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    (Original post by paul514)
    It's fact not propaganda


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    IT is propaganda, when you fail to mention that it is case with the entire of the EU. EU exports to non-EU countries have grown faster than intra - EU trade.

    Anyway, are we going to have free access to the Chinese or Indian market ? No. So the comparison is not only false, but stupid.
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    (Original post by Naveed-7)
    We have plenty of people to fuel that industry. If not, we can also bring qualified people from USA, Australia, India, SwitErland, Germany, Japan, China, South Korea, Malaysia, etc.
    Weren't reducing immigration one of the reasons we left the EU, why bring in more when we could have stayed in?
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    (Original post by Maker)
    Weren't reducing immigration one of the reasons we left the EU, why bring in more when we could have stayed in?
    We might bring in immigrants only that are very skilled to do good jobs. Immigration will be more controlled. We will have a better immigration policy which will be fairer.

    Staying in the EU required us to bring in all immigrants, regardless of whether they are skilled or not. And regardless of whether they will claim benefits or not. And regardless of whether they have a criminal record or not.
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    (Original post by Naveed-7)
    We might bring in immigrants only that are very skilled to do good jobs. Immigration will be more controlled. We will have a better immigration policy which will be fairer.

    Staying in the EU required us to bring in all immigrants, regardless of whether they are skilled or not. And regardless of whether they will claim benefits or not. And regardless of whether they have a criminal record or not.
    Leavers won't care what sort of immigrants they are, they will automatically hate them and the tabloids will whip up trouble and the government who will be pressured to reduce immigration.
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    (Original post by Naveed-7)
    We might bring in immigrants only that are very skilled to do good jobs. Immigration will be more controlled. We will have a better immigration policy which will be fairer.
    And then we are right back at 'brown people take muh job' and we mostly use immigrants to do the jobs british people don't want to do for wages at which british people don't want to work at.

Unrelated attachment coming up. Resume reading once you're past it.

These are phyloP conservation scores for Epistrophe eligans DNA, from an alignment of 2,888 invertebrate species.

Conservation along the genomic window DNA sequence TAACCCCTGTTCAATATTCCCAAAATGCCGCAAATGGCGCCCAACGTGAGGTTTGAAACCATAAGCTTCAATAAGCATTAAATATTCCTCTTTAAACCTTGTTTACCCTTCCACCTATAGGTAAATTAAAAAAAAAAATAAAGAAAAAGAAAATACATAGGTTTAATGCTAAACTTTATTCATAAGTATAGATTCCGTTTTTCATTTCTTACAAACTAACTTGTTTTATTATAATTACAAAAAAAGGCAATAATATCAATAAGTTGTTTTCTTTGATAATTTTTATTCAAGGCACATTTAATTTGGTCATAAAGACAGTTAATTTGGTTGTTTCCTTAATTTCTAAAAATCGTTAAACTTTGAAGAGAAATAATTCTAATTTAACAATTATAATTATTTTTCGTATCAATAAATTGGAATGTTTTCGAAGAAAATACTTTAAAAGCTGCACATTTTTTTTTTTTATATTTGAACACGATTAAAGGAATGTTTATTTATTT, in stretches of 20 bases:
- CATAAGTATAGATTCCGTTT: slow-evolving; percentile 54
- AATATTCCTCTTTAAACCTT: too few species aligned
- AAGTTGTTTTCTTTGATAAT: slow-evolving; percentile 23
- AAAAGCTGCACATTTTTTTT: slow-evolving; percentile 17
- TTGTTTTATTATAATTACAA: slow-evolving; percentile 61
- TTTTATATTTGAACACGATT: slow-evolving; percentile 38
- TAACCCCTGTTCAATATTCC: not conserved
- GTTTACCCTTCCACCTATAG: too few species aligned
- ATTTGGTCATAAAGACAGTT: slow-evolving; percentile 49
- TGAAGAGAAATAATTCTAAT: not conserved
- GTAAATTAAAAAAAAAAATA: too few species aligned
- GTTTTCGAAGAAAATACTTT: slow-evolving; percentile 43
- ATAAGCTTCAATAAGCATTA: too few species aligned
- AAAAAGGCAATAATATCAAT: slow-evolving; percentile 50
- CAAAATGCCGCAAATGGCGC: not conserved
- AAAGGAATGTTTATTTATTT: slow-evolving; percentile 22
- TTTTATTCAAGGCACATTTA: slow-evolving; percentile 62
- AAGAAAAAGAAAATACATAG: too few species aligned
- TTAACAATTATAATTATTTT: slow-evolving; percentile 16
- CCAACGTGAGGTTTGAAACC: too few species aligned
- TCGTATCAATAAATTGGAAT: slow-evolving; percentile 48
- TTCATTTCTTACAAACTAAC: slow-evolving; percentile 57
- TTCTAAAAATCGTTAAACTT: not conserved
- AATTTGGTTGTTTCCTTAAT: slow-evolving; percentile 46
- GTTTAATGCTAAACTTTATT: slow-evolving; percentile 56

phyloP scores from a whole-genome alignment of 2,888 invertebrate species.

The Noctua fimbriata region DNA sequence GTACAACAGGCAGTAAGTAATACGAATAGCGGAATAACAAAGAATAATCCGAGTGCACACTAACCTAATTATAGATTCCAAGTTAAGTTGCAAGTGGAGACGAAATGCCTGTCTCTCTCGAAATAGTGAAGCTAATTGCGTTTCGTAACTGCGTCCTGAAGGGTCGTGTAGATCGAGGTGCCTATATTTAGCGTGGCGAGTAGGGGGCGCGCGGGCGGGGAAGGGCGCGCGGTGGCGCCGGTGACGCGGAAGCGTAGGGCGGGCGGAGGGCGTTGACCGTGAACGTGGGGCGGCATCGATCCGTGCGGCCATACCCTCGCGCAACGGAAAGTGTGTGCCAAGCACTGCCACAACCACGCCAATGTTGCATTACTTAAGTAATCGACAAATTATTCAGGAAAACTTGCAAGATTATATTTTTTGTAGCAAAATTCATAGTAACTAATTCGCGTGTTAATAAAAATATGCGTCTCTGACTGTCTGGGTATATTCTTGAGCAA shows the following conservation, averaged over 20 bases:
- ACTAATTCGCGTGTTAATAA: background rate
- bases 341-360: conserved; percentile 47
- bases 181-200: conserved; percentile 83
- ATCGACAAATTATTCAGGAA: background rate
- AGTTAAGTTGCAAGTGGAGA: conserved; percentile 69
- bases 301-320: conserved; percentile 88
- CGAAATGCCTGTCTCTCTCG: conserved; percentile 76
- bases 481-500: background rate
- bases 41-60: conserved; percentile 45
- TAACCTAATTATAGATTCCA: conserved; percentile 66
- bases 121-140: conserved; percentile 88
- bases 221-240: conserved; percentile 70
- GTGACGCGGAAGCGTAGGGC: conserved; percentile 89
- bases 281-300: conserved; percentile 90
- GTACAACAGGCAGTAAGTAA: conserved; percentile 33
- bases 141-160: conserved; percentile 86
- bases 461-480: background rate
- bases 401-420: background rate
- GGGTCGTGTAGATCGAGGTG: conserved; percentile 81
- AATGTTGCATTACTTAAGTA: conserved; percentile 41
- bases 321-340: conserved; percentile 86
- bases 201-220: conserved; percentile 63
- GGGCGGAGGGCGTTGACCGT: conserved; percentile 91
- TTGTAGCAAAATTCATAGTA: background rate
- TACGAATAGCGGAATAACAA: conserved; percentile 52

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    Please stick to the topic of the thread people. We're not here to talk about immigration. We're here to talk about the new Pre-Brexit trade deals that are being discussed between our business secretary and other countries.
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    (Original post by paul514)
    Hey India want to make a trade deal with your commonwealth partner and 5th largest economy in the world....?

    Fail
    'Sure, but we won't be generous to you'.
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    (Original post by Naveed-7)
    Please stick to the topic of the thread people. We're not here to talk about immigration. We're here to talk about the new Pre-Brexit trade deals that are being discussed between our business secretary and other countries.
    Of course, Leavers don't like hard questions like immigration and recession.
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    (Original post by InnerTemple)
    No I imagine he was referring to the ones which were not part of British law, or where the EU improved existing domestic laws.
    Such as? So far we're rerunning the campaign with you saying "these things exist, but I have no idea what they are, or at least won't say because I know what I would list is incorrect." Give me just one thing that would be absolutely crippling for us to lose, that would not take the form of electoral suicide?

    (Original post by 999tigger)
    This is where we export to. Seems pretty crazy to be banging on about singapore and ignoring our existing markets as well as the importants in protecting them.

    Attachment 559912
    You know you've won when instead of tackling the argument you try to go "lol this irrelevant thing means I win, but please don't let the other guy know I said it"
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    (Original post by paul514)
    Nope the European Union is the third largest market post brexit and we are the fifth